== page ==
“I have a dream” are words the freshmen students I taught were actually familiar with. They knew that Dr. Martin Luther King, Jr. was perhaps the most influential leader in the fight for racial equality in America, and they knew that the “I Have a Dream” speech he recited on the steps of the Lincoln Memorial before an audience of thousands of people both black and white to be arguably the most famous speech ever recited.
For a lesson on how students could improve the rhetoric within their own speeches, I had the class read King’s speech as an example. A challenge, I know, for non-native English speakers, but the students appeared to be at an advanced enough level to at least partially grasp the language and understand some of the techniques King used. They had been given a very basic format to follow for giving a presentation as well as some examples of the language they should be using, which resulted in all their speeches sounding the same. I wanted them to move away from sticking strictly to that structure, and also to be passionate about whatever they were speaking about.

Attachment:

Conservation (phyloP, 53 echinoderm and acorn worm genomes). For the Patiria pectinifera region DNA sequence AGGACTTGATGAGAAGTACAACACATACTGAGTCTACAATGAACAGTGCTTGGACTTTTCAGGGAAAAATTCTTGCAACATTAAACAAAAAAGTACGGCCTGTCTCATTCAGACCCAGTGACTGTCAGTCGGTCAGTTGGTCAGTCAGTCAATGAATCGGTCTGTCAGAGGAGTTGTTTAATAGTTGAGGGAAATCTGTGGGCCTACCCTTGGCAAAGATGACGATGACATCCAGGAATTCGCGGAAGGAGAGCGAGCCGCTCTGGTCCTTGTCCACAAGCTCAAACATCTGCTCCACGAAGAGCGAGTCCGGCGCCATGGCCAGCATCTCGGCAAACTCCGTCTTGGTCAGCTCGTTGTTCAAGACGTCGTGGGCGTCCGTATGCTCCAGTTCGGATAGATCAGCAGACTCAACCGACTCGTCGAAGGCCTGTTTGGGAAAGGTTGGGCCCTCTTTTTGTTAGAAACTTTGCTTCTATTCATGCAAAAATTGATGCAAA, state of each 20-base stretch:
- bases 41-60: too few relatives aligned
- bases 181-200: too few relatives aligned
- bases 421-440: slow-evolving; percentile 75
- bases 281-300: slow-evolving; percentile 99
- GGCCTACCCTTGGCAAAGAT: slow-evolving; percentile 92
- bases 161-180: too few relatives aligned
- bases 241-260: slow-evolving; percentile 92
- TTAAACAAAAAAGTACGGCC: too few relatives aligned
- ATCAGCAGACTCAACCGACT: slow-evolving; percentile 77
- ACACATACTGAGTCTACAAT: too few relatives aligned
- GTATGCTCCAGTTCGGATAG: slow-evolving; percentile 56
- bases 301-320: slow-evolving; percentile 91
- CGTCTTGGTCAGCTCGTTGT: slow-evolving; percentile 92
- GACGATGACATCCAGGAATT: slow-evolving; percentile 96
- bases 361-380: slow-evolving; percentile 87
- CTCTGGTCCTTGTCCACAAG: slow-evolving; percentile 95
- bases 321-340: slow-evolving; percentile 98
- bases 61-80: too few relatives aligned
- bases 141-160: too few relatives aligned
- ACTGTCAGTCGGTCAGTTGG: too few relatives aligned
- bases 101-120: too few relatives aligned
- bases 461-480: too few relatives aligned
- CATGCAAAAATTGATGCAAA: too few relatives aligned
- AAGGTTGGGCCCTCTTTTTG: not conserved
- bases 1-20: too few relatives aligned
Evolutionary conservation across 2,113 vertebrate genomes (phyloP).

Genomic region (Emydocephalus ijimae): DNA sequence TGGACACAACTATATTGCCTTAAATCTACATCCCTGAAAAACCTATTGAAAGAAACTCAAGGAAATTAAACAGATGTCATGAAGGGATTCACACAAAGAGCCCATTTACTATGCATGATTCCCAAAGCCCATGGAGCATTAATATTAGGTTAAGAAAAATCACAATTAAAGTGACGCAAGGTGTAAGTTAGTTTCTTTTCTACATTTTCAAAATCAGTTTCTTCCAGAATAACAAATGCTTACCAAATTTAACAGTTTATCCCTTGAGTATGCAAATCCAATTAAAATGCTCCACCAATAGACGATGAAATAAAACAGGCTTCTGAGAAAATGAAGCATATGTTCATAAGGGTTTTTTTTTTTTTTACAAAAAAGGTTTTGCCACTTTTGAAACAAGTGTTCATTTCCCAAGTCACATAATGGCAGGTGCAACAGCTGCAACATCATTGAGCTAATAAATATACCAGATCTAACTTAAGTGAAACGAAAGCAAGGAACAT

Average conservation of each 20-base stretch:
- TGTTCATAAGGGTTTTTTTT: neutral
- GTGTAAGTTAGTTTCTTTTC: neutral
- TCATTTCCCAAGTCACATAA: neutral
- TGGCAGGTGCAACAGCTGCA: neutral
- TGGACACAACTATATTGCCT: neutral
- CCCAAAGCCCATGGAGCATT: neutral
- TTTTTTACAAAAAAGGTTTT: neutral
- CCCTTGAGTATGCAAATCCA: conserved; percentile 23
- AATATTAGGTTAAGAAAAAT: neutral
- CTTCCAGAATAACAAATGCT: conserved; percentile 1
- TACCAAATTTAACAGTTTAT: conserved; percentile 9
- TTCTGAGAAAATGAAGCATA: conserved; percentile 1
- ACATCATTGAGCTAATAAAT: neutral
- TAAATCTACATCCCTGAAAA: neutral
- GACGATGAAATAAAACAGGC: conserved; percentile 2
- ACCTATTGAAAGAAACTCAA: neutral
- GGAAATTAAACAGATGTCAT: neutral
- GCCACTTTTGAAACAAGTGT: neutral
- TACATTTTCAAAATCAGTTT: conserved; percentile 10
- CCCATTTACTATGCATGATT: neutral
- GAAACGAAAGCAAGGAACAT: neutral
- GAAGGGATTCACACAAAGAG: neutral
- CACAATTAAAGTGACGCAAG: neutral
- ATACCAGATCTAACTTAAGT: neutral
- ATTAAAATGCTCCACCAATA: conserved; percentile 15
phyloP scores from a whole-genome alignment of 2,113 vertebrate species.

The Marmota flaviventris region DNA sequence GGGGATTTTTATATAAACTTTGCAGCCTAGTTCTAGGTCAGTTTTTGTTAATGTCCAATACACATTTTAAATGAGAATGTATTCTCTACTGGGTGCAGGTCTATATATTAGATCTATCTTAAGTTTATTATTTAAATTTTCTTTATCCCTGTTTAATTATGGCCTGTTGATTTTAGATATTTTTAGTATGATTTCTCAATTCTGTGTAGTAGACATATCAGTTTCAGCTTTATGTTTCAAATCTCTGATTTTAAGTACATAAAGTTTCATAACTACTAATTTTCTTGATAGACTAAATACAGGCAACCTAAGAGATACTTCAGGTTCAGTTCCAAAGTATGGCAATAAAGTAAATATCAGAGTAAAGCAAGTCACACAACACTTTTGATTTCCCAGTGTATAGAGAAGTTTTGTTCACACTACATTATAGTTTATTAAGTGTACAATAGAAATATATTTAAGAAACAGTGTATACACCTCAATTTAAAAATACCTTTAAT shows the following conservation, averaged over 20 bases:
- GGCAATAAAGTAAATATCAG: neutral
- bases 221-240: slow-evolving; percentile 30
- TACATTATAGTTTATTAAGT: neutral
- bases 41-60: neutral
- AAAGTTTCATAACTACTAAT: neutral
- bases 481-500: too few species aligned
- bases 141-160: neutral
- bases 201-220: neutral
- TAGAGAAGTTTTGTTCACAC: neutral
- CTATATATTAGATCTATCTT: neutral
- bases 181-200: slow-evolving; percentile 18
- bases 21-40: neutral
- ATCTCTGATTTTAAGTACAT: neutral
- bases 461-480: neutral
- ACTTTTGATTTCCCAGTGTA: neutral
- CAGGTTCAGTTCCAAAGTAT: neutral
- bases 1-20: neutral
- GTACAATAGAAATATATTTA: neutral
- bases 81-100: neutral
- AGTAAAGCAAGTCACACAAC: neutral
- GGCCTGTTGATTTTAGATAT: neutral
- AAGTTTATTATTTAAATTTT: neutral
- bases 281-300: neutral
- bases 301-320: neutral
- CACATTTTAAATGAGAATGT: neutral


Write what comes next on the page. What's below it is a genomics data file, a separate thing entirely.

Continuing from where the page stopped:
We took turns going around the room and reading a part of King’s speech. I’d hoped they would read with some passion or animation in their voice as I did, but mostly they were stumbling over words and waiting for me to help them sound them out. Those who weren’t reading were using their dictionaries on their cell phones, looking up every word they were unfamiliar with. Everyone’s copy of the speech was covered with Chinese characters when we had finished going around the room.
They were still able to identify what made MLK’s speech the triumph that it was and still is, and it was not just because of his more superior command of the language. They could feel the impact of repeating “I have a dream” and “let freedom ring” over and over again. Repetition of a line indicates its importance, they knew. And when comparing the language and structure of King’s speech to their own, they could point out that every sentence did not begin with a transition word like “first,” “next,” or “finally,” and that he didn’t just conclude the speech with an abrupt “that’s all.” King’s “I Have a Dream” speech has a natural, beautiful flow that exudes the determination and strength Civil Rights activists fought for racial equality with.
Mostly, though, I wanted my students to read MLK’s speech so they would choose a topic they really cared about for their final presentations, some idea worth spreading. Their first speeches had been about losing weight and Gossip Girl, but once they saw that a speech could be a call to action, their final presentations were much more thoughtful, much more animated, and much easier to listen to. On this 50th anniversary of Martin Luther King’s “I Have a Dream” speech, I thought a nice way to commemorate it would be to write about the impact it even had on Chinese university students.
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